Sharon Keller, sometimes called Sharon “Killer” for her tough attitude on crime, is accused of instructing the clerk’s office to close at 5 p.m. even though she had received a phone call from the defendant's lawyer requesting more time to file the appeal. Computer problems supposedly prevented the public defender from submitting the necessary documents on time to delay the execution, so the defendant, Michael Richard, was executed by lethal injection later that night. He was convicted of the rape and murder of a nurse in Houston over 20 years ago.
The United States Supreme Court had decided that morning to review a case dealing with the constitutionality of lethal injections, but Judge Keller apparently needed to leave early to meet with a repair man. So when the lawyer called at 4:45 p.m. asking if the clerk’s office could stay open late to accept the appeal, she said no.
In her defense, Keller argues that the appeal could have been filed with another judge who may have known about the case. She also wrote in a deposition that “if there had been some comment about computer problems I would have started thinking in a different direction.”
Her lawyer claims Keller was responding to an administrative question about keeping the clerk’s office open, not whether the death-row inmate could file an appeal after hours, which is normally allowed. “This whole case is about the confusion between the word court and clerk,” he claimed.
Judge Keller gained notoriety — and picked up her nickname — in 1998 after refusing to grant a new trial for a mentally disabled man who was convicted of rape, even after DNA evidence revealed that the semen in the victim was not his. “We can’t give new trials to everyone who establishes, after conviction, that they might be innocent,” she said on television, adding that finality in the criminal justice system is important.
Critics, opponents of the death penalty, and the executed man’s family have blasted the judge and her alleged decision to close the court and refuse the appeal. “At 8.23pm they pronounced him dead,” the executed man’s sister told ABC News. “Myself and the family only blamed one person and that's Sharon Keller." His brother-in-law added that “even the guilty are protected by the United States Constitution."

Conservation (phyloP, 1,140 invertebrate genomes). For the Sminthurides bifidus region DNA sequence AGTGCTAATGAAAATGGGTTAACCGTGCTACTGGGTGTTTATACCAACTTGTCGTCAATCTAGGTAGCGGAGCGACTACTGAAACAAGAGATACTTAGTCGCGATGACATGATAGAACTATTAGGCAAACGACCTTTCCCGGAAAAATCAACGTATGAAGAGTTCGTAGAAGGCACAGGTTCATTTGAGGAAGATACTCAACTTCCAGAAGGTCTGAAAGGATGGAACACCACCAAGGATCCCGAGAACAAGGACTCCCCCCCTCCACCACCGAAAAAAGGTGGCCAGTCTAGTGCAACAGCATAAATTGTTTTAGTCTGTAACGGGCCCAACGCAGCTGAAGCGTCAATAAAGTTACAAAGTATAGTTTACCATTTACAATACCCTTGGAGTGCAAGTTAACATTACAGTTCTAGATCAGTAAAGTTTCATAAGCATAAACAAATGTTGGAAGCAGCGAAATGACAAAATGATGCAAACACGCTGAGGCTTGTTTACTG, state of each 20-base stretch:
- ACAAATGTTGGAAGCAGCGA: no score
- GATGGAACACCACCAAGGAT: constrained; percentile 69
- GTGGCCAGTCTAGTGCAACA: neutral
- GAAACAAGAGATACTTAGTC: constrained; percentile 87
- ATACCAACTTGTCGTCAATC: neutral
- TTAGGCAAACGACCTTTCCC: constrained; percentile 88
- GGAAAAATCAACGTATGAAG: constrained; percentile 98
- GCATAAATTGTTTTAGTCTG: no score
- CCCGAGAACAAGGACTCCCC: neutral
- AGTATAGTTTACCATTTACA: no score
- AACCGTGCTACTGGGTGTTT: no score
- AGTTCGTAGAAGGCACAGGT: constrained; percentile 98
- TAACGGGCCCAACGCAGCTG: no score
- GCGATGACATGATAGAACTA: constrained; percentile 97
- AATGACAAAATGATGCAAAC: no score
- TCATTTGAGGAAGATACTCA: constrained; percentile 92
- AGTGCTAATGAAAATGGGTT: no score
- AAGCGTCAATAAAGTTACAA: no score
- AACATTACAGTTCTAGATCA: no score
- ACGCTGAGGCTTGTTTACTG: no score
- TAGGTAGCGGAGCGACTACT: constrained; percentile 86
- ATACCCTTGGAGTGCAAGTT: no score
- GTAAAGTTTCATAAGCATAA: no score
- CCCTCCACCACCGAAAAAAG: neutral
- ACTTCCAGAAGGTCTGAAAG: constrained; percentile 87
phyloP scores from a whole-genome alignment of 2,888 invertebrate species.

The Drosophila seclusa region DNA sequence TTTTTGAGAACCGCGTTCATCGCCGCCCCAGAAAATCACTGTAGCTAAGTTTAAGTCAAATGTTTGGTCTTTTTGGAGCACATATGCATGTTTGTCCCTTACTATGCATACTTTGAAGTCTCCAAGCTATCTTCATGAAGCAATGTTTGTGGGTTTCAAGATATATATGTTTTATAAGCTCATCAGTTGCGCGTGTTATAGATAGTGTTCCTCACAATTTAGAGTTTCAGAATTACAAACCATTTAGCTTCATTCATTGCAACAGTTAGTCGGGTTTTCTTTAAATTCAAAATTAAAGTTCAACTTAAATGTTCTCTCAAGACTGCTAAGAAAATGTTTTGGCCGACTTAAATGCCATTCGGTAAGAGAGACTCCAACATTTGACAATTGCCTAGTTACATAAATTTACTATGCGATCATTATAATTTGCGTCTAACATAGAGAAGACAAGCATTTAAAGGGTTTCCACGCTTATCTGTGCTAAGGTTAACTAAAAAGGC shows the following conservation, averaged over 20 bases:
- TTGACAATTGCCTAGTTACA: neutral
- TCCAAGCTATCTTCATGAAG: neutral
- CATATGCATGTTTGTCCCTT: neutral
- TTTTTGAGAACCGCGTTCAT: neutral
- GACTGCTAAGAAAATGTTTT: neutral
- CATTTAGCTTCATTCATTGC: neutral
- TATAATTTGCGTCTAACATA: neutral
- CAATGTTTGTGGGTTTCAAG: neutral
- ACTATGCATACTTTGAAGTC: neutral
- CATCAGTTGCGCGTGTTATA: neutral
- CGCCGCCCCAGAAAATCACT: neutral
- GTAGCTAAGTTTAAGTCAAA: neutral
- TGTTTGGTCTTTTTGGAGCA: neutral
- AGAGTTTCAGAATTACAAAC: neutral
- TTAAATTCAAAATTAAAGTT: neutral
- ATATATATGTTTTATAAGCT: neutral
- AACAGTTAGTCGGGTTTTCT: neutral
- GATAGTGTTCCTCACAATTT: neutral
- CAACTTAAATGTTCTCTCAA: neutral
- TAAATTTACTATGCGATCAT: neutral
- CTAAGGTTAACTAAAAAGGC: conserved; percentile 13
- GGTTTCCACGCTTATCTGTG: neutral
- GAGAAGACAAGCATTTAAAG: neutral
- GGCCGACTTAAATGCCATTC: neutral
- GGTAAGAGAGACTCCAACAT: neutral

"President Clinton was impeached for lying about his sex life,“ noted Lou Burnam, a Democratic legislator in Texas who pushed for punishing Keller. “This woman walked off the job and it resulted in the death of somebody.”
The special prosecutor appointed to pursue the judge for the state judicial commission, Mike McKetta, said, “When the government has a death penalty, it is essential that there be not the perception but the reality that it is administered error-free.” The commission charged Keller with willful or persistent conduct that cast public discredit on the judiciary, among other things.
The drama continued Wednesday with Keller offering more than an hour's worth of testimony. She is the highest ranking judge ever to be put on trial by the state’s Commission on Judicial Conduct. If found guilty, she will likely be removed from her seat as the presiding judge on the court, or even be removed as a judge entirely.
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